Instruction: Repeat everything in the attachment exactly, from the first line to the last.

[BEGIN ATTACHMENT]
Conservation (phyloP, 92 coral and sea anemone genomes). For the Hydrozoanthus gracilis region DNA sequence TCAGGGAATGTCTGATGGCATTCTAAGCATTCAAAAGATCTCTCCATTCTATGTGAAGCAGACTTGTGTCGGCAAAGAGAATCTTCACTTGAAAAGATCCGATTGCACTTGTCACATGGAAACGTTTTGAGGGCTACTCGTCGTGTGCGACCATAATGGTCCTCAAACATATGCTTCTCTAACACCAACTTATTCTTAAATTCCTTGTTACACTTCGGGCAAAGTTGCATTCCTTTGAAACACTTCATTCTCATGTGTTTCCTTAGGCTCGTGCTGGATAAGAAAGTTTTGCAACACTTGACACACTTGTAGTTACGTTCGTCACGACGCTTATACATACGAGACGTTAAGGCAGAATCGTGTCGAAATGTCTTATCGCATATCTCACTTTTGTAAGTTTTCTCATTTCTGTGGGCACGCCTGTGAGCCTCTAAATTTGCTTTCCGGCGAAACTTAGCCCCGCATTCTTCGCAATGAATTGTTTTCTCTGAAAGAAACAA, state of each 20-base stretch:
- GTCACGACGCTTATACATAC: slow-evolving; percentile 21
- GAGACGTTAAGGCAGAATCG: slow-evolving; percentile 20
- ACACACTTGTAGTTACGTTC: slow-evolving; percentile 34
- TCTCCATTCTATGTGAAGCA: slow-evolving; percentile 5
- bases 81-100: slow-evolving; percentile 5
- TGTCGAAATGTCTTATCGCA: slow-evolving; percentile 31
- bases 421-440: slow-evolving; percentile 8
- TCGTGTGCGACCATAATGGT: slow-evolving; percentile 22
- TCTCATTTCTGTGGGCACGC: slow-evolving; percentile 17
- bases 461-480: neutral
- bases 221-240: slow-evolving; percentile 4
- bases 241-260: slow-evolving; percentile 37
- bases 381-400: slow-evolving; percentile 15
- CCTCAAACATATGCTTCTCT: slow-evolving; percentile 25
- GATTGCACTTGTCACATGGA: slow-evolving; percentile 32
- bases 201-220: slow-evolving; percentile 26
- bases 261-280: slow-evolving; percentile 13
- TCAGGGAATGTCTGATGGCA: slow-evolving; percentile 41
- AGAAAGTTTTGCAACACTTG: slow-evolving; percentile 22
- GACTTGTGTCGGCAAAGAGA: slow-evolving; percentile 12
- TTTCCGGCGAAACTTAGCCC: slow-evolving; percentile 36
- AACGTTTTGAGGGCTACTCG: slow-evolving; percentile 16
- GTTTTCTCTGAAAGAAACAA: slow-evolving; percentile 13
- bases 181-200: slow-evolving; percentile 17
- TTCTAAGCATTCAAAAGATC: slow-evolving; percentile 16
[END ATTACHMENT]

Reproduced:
Conservation (phyloP, 92 coral and sea anemone genomes). For the Hydrozoanthus gracilis region DNA sequence TCAGGGAATGTCTGATGGCATTCTAAGCATTCAAAAGATCTCTCCATTCTATGTGAAGCAGACTTGTGTCGGCAAAGAGAATCTTCACTTGAAAAGATCCGATTGCACTTGTCACATGGAAACGTTTTGAGGGCTACTCGTCGTGTGCGACCATAATGGTCCTCAAACATATGCTTCTCTAACACCAACTTATTCTTAAATTCCTTGTTACACTTCGGGCAAAGTTGCATTCCTTTGAAACACTTCATTCTCATGTGTTTCCTTAGGCTCGTGCTGGATAAGAAAGTTTTGCAACACTTGACACACTTGTAGTTACGTTCGTCACGACGCTTATACATACGAGACGTTAAGGCAGAATCGTGTCGAAATGTCTTATCGCATATCTCACTTTTGTAAGTTTTCTCATTTCTGTGGGCACGCCTGTGAGCCTCTAAATTTGCTTTCCGGCGAAACTTAGCCCCGCATTCTTCGCAATGAATTGTTTTCTCTGAAAGAAACAA, state of each 20-base stretch:
- GTCACGACGCTTATACATAC: slow-evolving; percentile 21
- GAGACGTTAAGGCAGAATCG: slow-evolving; percentile 20
- ACACACTTGTAGTTACGTTC: slow-evolving; percentile 34
- TCTCCATTCTATGTGAAGCA: slow-evolving; percentile 5
- bases 81-100: slow-evolving; percentile 5
- TGTCGAAATGTCTTATCGCA: slow-evolving; percentile 31
- bases 421-440: slow-evolving; percentile 8
- TCGTGTGCGACCATAATGGT: slow-evolving; percentile 22
- TCTCATTTCTGTGGGCACGC: slow-evolving; percentile 17
- bases 461-480: neutral
- bases 221-240: slow-evolving; percentile 4
- bases 241-260: slow-evolving; percentile 37
- bases 381-400: slow-evolving; percentile 15
- CCTCAAACATATGCTTCTCT: slow-evolving; percentile 25
- GATTGCACTTGTCACATGGA: slow-evolving; percentile 32
- bases 201-220: slow-evolving; percentile 26
- bases 261-280: slow-evolving; percentile 13
- TCAGGGAATGTCTGATGGCA: slow-evolving; percentile 41
- AGAAAGTTTTGCAACACTTG: slow-evolving; percentile 22
- GACTTGTGTCGGCAAAGAGA: slow-evolving; percentile 12
- TTTCCGGCGAAACTTAGCCC: slow-evolving; percentile 36
- AACGTTTTGAGGGCTACTCG: slow-evolving; percentile 16
- GTTTTCTCTGAAAGAAACAA: slow-evolving; percentile 13
- bases 181-200: slow-evolving; percentile 17
- TTCTAAGCATTCAAAAGATC: slow-evolving; percentile 16